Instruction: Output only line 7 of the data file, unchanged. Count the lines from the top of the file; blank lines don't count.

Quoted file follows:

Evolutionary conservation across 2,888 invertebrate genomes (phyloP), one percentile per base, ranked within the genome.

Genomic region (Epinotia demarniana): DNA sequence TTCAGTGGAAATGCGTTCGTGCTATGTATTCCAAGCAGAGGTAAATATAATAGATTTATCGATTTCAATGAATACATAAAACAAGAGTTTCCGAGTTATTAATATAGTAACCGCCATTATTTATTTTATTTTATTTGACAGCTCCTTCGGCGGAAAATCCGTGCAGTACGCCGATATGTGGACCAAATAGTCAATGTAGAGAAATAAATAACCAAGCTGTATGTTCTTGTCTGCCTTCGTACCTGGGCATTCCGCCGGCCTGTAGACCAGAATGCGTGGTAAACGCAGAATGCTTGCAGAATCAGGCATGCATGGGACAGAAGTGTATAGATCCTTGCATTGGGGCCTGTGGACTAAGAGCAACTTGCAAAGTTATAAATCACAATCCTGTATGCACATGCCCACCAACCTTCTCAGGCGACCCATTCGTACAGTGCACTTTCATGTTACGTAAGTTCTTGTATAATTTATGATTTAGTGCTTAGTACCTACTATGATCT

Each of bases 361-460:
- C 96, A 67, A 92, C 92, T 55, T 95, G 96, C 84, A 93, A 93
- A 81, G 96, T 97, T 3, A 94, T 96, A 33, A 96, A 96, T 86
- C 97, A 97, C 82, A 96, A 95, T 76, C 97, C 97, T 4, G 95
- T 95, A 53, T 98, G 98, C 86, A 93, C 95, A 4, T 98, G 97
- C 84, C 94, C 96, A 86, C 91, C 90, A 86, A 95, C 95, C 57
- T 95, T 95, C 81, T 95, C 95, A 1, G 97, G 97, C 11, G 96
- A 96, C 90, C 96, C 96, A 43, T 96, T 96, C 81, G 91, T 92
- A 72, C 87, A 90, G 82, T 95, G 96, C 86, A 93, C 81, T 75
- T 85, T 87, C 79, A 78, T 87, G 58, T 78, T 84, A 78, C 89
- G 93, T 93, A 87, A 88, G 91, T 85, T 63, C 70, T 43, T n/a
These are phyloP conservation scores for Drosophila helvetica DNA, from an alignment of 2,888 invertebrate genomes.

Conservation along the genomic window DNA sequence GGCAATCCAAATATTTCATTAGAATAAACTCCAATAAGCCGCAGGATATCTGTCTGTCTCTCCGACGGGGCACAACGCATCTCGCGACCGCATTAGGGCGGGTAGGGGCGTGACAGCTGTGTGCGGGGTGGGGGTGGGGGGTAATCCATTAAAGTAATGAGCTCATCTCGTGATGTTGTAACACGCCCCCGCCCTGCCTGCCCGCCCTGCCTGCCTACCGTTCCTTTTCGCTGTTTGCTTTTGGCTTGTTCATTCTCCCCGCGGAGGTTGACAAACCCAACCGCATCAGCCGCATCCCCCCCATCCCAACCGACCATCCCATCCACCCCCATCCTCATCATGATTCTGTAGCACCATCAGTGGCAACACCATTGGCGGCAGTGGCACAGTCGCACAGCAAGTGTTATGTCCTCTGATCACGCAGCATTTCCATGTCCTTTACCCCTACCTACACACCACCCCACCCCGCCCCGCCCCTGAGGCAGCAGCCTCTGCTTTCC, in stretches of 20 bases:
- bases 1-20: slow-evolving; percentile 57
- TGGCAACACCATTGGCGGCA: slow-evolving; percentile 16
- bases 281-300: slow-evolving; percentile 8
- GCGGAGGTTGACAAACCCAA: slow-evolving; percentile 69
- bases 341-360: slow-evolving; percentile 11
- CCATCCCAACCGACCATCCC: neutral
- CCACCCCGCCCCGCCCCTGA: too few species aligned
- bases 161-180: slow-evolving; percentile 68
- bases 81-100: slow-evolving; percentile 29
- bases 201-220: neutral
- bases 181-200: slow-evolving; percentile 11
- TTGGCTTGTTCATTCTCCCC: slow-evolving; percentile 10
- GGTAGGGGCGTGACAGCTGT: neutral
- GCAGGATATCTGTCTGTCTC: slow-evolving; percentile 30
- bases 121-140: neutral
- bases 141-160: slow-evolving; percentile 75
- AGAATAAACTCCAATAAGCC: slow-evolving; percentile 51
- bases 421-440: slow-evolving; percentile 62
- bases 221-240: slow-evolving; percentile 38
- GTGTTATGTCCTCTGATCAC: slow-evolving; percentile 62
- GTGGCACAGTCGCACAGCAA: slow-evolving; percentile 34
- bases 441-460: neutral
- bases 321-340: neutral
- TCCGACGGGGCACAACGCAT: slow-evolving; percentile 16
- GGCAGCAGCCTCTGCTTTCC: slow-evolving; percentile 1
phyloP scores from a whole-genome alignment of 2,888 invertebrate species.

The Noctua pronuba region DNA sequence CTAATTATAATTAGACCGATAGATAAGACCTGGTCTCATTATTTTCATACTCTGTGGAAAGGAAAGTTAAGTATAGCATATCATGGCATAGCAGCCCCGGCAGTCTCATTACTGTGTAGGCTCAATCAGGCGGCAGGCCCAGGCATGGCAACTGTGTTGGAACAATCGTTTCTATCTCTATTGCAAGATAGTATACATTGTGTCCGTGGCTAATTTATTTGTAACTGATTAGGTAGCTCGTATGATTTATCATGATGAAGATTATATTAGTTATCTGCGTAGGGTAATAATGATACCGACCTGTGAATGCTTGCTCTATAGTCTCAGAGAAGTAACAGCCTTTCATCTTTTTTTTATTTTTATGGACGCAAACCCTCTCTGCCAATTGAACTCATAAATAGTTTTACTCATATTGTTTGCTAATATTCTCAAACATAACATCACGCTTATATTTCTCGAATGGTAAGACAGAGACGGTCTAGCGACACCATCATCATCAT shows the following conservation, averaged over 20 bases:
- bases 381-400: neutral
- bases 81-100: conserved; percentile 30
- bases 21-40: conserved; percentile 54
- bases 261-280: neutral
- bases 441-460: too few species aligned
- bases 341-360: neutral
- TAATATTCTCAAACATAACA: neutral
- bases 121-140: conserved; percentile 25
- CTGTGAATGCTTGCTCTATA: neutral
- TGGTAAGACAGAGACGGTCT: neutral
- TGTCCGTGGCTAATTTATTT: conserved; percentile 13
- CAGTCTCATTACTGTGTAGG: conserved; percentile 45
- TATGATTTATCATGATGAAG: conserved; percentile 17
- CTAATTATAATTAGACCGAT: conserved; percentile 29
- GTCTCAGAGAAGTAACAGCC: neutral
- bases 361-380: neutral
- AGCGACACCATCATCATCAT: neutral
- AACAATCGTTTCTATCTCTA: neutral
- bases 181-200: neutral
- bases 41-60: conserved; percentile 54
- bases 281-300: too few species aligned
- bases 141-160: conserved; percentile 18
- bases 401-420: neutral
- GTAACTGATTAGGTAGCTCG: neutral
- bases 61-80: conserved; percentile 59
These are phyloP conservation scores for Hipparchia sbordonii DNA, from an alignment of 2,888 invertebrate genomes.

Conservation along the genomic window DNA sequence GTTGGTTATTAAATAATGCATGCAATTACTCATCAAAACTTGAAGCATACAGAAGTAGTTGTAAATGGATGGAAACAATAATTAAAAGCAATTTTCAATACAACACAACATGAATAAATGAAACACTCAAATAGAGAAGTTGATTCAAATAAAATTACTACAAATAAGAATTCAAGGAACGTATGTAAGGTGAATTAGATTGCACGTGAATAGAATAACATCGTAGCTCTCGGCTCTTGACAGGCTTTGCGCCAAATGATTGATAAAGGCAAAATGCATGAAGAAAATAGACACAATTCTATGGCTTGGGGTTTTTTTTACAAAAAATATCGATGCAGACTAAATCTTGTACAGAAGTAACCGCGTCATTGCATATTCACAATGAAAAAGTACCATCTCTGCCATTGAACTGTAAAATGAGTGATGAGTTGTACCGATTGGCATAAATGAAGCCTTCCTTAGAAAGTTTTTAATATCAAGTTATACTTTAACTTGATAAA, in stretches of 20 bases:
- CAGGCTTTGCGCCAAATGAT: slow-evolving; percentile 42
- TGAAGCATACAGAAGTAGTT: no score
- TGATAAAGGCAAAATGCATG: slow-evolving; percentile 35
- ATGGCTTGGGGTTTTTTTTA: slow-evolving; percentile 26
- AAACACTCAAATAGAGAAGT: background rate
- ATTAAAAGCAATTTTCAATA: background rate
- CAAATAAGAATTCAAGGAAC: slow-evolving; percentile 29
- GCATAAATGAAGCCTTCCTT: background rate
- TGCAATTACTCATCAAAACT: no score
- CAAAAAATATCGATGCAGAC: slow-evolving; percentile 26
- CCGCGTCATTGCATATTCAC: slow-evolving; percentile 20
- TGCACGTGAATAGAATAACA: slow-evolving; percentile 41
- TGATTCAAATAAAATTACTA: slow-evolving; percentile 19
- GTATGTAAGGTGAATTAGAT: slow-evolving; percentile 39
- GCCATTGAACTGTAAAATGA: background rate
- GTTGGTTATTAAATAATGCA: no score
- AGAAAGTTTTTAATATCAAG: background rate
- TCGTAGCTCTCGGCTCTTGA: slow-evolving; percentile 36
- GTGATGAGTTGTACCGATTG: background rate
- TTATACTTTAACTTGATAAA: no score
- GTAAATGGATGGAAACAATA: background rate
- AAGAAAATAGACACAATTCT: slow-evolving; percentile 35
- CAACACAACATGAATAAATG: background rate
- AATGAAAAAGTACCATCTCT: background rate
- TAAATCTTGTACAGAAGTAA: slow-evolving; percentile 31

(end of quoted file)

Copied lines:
- T 95, A 53, T 98, G 98, C 86, A 93, C 95, A 4, T 98, G 97